“Atticus say cheating a coloured man is ten times worse than cheating a white man…. It’s the worst thing you can do”. Therefore it is a sin to kill a mockingbird and this is exactly what happens in the book.
In thirties America, blacks and whites were segregated in everyday life as well as public facilities. All the coloured folks lived outside the boundaries of the town in an area called the Quarters. The black community had their own church, the First Purchase African M.E. Church so called because it was paid for from the first earnings of the freed slaves. The coloured church was not treated respectfully by the white population;
“Negroes worshipped in it on Sundays and white men gambled in it on weekdays”. This quote shows that the white folks committed sins, gambling is against the 10 commandments, in a building that is Holy to coloured folks. The black people are also not allowed to sit with the white people in the courthouse. They had their own balcony which “ran along three walls of the courtroom like a second-storey veranda.” The hatred and racial tension are shown when Mr Ewell beats up his daughter Mayella for kissing a black man, Tom Robinson. This is the crux of the book and the story is based on how the trial and aftermath effects the white citizens, the black citizens and the family of the white lawyer appointed to defend Tom Robinson. Emphasis is put on the legal system that tries Tom and the different rules it applies to blacks and whites. Atticus says that;
“In our courts, when it’s a white man’s word against a black man’s, the white man always wins.”
The reason for this is that “people have a way of carrying their resentments right into a jury box.” The courtroom was only racist because the jury was racist. More evidence of racism can be seen in the antics of the lynch mob that turned up the evening before the trial to kill Tom Robinson. Atticus was there, but it “took an eight-year-old child to bring ’em to their senses”. Scout reminded them that Atticus and themselves were the same- normal people. They had no reason to hurt Atticus and Scout made the men “stand in my shoes”. It is the jury’s racial prejudice that affects the outcome of the trial. Atticus tells Jem that they had lost the case because;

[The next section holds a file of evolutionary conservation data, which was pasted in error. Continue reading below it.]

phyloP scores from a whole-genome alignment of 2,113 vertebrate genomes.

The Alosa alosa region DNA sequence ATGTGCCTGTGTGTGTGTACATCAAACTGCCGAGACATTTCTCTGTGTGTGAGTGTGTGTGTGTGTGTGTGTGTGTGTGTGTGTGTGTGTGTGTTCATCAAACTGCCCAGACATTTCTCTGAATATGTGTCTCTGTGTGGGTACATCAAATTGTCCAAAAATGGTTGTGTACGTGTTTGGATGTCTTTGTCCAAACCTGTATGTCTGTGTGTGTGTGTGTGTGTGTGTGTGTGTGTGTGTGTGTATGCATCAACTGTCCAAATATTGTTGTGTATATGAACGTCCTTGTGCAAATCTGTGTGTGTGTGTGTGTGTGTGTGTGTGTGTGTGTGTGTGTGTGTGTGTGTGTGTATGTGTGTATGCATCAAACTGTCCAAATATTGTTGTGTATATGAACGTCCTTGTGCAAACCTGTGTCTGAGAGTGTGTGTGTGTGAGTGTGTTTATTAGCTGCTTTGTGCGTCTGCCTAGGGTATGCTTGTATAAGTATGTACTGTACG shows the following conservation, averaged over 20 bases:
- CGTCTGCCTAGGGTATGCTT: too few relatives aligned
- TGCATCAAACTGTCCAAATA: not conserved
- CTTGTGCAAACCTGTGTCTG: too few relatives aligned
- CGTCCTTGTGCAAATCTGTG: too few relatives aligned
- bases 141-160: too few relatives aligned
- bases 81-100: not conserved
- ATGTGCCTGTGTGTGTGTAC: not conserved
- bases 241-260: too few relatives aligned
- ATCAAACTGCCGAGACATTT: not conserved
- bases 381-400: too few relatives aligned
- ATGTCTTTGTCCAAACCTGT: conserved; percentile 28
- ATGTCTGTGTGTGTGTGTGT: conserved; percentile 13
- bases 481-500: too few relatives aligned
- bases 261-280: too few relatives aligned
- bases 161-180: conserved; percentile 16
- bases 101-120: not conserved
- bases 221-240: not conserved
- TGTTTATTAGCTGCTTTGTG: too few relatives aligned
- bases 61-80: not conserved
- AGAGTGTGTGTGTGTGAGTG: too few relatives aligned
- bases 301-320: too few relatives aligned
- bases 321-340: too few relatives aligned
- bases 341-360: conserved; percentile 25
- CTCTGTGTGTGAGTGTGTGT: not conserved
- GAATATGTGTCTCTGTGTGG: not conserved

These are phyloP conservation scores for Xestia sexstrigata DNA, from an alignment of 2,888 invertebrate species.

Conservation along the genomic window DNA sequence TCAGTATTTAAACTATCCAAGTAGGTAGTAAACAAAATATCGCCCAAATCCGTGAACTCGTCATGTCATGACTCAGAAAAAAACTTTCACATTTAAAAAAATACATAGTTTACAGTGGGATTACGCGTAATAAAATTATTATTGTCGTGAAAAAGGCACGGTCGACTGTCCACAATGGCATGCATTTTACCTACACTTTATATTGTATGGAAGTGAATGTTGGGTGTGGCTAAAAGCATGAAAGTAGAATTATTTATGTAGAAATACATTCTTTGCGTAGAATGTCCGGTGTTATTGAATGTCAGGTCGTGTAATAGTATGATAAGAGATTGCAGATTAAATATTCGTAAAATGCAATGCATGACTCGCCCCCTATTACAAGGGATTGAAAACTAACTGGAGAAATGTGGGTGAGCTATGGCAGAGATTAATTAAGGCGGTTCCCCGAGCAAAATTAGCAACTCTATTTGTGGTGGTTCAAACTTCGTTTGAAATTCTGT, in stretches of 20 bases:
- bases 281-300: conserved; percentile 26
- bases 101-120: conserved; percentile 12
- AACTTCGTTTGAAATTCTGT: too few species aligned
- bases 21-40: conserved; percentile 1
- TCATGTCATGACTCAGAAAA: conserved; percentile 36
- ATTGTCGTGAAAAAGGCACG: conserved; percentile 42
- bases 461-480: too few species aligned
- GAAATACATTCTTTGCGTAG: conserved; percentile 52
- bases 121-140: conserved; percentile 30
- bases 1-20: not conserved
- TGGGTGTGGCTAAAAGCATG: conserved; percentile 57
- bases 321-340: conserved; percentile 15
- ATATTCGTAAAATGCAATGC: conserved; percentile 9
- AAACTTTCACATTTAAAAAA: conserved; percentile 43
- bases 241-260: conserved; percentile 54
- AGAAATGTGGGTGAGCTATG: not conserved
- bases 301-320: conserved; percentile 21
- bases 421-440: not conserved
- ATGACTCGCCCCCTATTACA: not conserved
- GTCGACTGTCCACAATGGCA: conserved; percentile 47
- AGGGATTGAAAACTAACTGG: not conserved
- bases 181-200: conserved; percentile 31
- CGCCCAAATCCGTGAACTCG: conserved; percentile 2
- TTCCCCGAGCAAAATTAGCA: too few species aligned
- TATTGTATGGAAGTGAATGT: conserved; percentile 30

“Those are twelve reasonable men in everyday life, Tom’s jury, but you saw something come between them and reason”. The ‘something’ Atticus is talking about is their prejudice against Negroes. According to Miss Maudie, there is “only a handful of people in this town who say that fair play is not marked White only; the handful of people who say a fair trial is for everybody, not just us; the handful of people with enough humility to think, there but for the Lord’s kindness am I”. Miss Maudie is one of those “handful of people”, she is not prejudice and admire Atticus for what he has done for Tom. She says that these people are “the handful of people with background”. This is another definition of background and it makes a smaller group of people with a good background.
The racial prejudice in Maycomb is so intense that even Atticus knows that there is no chance that Tom will be acquitted at the trial, but that they might have a chance at the appeal. Despite this, it was a close thing. Miss Maudie says;
“Atticus Finch won’t win, he can’t win, but he’s the only man in these parts who can keep a jury out so long in a case like that”. She says that they are making a “step- it’s just a baby step, but it’s a step”. She thinks that change is occurring. This case had made people think and maybe, just maybe life was going to improve for the coloured folks.
Although it is racial prejudice that is the main issue in this book, other forms of prejudice are mentioned, religious prejudice for example. Miss Maudie is told that “her and her flowers were going to hell” because the foot-washers that said it believe that anything that is a pleasure is a sin and that Miss Maudie spent too much time outside in her garden and “not enough time inside reading the Bible”.